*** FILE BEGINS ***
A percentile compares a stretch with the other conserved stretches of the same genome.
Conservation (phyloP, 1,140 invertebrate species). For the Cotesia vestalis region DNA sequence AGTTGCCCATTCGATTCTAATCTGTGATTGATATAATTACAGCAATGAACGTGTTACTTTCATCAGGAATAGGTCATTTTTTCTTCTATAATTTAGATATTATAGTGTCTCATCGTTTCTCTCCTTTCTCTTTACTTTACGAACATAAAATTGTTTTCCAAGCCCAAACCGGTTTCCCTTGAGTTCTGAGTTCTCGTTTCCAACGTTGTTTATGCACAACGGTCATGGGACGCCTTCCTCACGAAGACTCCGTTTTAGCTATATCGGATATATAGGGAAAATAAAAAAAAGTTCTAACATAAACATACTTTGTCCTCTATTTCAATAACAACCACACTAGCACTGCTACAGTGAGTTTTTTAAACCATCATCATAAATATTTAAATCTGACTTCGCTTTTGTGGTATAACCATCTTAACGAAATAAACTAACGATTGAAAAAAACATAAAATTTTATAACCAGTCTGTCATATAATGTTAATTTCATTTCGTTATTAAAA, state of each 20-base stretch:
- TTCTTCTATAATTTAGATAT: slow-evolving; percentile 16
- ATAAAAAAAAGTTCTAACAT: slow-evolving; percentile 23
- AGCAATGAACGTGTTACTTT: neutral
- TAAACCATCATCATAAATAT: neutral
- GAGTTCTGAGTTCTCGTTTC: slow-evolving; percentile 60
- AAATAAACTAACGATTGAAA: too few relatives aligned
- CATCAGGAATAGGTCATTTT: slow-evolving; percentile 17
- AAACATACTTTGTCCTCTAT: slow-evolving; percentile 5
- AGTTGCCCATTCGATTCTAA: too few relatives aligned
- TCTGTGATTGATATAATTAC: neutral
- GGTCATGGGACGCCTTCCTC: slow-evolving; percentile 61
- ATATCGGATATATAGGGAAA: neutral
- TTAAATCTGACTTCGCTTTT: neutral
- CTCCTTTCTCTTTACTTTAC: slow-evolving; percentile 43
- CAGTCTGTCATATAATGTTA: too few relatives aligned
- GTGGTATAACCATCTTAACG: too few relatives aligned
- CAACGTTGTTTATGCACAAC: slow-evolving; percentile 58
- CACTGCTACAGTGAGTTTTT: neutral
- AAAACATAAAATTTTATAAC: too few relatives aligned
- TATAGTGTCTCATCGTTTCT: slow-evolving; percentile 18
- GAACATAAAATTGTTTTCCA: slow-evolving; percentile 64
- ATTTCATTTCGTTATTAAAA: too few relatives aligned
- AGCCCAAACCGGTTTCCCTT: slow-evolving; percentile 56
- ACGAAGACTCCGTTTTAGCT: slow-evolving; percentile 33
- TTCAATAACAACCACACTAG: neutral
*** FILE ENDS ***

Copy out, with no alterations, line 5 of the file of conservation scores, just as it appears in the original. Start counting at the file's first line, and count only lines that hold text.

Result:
- AGCAATGAACGTGTTACTTT: neutral